I’ve been mulling this over for a few days. In the language of the psych nurses, I’ve been perservating, which means fixating or turning a thing over and over in your mind till you’re worn out or need a strong hypnotic.
One of my colleagues, a part-timer RN, told me to fuck off. Just like that. It wasn’t one of those half-sarcastic, half-jokey fuck-offs you sometimes hear in the Emergency Department. It was a real, please-drop-dead-now, pissed off, get-out-of-my-face sort of thing.
I won’t get into the details or circumstances of why this nurse told me to fuck off. Suffice to say, what I asked this particular nurse to do wasn’t out of the routine for the Emergency Department, but she didn’t like it anyway.
Part of me is a bit astonished by her cheek.* Patients have sworn at my before, and meant it; but this is the very first time a nurse has cursed me out, at least to my face. And, sadly, if she wants to rumble, swearing angrily at the
charge nurse Clinical Care Leader (who incidentally can make her life a misery in about ten thousand different ways — not that I would, but just saying) in front of three other nurses probably classifies a tactical setback. Calling the manager to object to my “poor” management of the ED was, in hindsight, a definite strategic error, especially when I was sitting in the manager’s office discussing two written complaints from other nurses about her behaviour. In short, this is likely not the hill she wants to die on.
The stupid thing is, I was going to let it go. It wasn’t worth my time or energy worrying about. I mean, I know that casual RNs often get the short end of the stick, and understand horizontal violence, and also, sometimes, even nurses have crappy days and behave ways they are later embarrassed about. But because she tried to defensively twist her behaviour around, and blame me, and also because there are now other complaints, it’s a Thing which requires more documentation and more ugliness.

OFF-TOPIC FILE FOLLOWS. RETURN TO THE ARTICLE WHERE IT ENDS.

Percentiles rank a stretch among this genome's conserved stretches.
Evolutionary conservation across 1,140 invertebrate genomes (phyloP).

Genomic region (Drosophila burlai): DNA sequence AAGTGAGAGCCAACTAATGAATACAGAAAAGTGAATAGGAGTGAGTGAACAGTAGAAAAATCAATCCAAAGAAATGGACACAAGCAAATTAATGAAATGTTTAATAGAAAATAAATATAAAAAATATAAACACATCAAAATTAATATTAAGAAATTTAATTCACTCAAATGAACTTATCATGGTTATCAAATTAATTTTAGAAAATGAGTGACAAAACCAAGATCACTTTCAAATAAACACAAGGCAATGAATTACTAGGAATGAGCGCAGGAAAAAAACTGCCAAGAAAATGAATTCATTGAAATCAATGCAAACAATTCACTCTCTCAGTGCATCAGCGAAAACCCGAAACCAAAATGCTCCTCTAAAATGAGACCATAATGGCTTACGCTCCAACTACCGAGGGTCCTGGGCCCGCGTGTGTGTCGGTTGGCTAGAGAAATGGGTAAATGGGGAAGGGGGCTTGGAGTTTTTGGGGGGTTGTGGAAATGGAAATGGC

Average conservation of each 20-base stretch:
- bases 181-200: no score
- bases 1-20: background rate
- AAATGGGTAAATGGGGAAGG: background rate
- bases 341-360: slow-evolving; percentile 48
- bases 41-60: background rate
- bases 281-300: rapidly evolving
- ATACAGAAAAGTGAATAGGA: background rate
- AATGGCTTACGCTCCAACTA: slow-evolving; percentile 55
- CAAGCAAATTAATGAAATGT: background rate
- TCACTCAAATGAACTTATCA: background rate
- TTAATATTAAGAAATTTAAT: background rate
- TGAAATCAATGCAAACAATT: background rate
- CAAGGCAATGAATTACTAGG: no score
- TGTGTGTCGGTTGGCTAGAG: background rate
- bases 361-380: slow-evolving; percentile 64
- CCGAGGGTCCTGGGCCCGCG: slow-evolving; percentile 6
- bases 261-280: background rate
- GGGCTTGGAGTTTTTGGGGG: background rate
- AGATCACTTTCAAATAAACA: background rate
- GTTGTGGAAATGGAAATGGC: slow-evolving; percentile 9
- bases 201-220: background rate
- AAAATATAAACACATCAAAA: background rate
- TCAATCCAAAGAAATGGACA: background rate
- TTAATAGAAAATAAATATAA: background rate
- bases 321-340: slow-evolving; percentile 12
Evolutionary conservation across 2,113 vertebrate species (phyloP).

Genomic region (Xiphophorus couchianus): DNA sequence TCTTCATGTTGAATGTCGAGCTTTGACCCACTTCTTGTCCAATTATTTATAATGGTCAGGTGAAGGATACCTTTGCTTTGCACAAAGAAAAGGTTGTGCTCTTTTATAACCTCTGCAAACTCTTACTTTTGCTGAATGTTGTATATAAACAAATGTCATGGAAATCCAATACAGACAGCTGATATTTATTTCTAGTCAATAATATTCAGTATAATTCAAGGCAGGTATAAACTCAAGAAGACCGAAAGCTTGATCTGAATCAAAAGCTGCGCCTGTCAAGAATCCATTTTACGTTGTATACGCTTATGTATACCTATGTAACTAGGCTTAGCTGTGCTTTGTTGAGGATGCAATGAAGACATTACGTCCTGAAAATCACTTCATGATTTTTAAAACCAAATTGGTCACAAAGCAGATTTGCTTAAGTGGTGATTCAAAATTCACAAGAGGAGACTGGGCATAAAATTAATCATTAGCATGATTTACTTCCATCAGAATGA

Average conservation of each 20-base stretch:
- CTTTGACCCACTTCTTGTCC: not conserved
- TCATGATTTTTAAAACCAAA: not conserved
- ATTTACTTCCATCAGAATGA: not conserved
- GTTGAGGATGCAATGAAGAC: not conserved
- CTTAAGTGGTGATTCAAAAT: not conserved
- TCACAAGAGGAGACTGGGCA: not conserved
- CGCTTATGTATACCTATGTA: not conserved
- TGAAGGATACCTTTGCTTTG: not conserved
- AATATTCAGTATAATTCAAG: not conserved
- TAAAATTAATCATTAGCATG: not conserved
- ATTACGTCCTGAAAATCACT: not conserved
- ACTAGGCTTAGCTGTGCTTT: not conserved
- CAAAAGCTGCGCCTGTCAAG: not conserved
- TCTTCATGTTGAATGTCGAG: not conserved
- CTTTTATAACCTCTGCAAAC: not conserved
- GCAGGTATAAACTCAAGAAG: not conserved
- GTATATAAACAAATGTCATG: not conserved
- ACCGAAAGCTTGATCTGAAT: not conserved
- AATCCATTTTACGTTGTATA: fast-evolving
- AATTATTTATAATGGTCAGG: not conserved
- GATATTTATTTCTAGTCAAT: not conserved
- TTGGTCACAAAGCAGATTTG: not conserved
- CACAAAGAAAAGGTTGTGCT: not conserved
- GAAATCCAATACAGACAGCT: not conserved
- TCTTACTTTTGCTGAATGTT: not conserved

The manager has basically left the swearing piece for me to deal with, which I am glad about: I am a firm believer in sorting out your own problems. Hence the perservation: what’s the best way to approach an already hostile nurse to tell her she needs to, um, voice her concerns respectfully and professionally?
*In all honesty, a larger part is hurt and dismayed by her behaviour, much more so than I would admit publicly: being in charge means wearing the Charge Nurse game face. In the Emergency Department, elbows are sharp, and the nurses have the self-defined image of being pitbulls with lip gloss — but even pitbulls have feelings.